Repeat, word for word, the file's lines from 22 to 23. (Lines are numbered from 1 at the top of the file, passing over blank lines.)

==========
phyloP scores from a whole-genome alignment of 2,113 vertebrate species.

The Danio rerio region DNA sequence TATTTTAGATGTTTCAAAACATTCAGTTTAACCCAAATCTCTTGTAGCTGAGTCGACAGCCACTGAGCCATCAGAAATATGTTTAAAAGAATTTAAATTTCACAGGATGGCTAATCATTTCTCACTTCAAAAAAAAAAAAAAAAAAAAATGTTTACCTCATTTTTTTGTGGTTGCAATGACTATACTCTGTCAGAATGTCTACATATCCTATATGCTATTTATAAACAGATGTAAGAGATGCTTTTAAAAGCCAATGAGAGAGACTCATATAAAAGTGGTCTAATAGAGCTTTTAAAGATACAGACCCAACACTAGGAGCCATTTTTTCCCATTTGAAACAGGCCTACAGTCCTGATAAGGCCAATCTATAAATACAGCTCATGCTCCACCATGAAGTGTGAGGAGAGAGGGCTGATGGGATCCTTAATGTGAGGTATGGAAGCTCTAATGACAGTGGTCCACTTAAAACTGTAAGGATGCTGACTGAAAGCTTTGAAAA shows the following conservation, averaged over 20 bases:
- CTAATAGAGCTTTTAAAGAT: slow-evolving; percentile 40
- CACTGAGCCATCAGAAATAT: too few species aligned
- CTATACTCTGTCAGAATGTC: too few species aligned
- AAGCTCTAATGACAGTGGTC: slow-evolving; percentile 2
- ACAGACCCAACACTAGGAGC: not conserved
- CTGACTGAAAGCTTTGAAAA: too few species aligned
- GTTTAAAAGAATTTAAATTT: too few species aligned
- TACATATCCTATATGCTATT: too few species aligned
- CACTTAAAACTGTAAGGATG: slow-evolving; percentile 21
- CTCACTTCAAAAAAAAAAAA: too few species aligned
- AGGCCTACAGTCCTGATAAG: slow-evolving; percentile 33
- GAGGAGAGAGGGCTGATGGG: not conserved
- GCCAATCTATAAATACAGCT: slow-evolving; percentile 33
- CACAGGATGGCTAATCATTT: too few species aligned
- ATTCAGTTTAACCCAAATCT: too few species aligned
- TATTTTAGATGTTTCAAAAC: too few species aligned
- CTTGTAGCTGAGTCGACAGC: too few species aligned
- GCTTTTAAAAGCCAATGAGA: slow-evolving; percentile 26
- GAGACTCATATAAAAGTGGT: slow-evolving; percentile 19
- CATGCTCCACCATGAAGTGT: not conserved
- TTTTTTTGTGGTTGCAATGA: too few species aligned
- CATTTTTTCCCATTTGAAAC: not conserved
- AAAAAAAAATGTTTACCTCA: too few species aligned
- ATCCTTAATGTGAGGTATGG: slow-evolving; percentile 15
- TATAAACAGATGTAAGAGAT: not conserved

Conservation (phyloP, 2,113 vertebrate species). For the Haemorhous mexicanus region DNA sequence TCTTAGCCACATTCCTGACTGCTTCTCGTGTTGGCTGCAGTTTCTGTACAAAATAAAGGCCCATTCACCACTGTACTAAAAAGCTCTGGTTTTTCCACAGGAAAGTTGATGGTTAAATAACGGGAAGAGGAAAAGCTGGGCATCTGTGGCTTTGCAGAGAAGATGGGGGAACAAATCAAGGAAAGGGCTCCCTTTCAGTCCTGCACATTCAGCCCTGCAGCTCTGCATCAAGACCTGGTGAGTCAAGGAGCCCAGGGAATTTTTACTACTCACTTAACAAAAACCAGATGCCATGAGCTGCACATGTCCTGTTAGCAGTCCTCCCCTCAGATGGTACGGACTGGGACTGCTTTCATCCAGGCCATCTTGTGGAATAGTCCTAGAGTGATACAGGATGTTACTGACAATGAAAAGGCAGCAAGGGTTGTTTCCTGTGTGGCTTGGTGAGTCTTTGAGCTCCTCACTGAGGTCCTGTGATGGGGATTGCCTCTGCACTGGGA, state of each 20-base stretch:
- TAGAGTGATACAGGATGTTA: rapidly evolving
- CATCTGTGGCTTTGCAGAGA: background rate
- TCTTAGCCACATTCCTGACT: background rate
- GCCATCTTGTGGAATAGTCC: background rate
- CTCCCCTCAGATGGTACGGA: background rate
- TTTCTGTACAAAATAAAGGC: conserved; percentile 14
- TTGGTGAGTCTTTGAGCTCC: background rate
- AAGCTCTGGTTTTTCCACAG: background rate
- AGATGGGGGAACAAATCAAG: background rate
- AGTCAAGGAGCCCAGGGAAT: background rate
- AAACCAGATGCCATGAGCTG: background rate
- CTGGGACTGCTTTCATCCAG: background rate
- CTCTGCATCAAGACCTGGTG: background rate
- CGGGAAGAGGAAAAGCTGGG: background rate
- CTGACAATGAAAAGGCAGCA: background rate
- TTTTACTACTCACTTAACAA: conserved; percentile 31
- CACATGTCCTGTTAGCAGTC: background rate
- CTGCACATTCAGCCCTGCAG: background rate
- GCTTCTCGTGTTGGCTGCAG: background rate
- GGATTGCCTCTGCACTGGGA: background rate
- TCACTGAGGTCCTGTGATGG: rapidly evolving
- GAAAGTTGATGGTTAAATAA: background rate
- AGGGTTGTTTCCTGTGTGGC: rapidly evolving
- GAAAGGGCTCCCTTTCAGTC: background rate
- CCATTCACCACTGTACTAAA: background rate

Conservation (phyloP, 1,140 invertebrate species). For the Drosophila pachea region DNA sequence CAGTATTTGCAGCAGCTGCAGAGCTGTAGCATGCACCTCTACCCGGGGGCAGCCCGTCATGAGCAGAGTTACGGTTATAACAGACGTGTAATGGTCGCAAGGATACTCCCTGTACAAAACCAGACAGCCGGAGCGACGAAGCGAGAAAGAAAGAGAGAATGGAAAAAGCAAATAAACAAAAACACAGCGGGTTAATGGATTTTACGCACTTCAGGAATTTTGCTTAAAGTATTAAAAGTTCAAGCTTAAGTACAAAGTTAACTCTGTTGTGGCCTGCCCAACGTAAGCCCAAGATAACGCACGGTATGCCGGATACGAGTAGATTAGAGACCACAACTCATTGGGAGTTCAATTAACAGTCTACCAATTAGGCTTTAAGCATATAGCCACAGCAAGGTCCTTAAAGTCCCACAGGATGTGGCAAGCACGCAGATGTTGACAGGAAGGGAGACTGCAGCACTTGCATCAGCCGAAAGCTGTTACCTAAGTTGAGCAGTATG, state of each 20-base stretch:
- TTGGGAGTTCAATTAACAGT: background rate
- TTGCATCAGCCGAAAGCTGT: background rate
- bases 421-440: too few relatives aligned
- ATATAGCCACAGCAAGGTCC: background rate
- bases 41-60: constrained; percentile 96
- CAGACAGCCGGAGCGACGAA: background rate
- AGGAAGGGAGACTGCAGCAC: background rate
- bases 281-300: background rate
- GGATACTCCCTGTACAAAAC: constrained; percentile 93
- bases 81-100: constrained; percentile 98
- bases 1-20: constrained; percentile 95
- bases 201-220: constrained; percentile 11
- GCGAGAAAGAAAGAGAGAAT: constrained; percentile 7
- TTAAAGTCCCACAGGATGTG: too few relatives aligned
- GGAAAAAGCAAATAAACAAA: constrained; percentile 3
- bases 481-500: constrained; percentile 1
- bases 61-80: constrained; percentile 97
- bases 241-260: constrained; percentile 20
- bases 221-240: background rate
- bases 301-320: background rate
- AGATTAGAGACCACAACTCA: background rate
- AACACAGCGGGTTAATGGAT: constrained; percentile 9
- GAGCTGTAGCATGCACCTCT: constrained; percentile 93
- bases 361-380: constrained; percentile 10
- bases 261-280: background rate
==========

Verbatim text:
- CATGCTCCACCATGAAGTGT: not conserved
- TTTTTTTGTGGTTGCAATGA: too few species aligned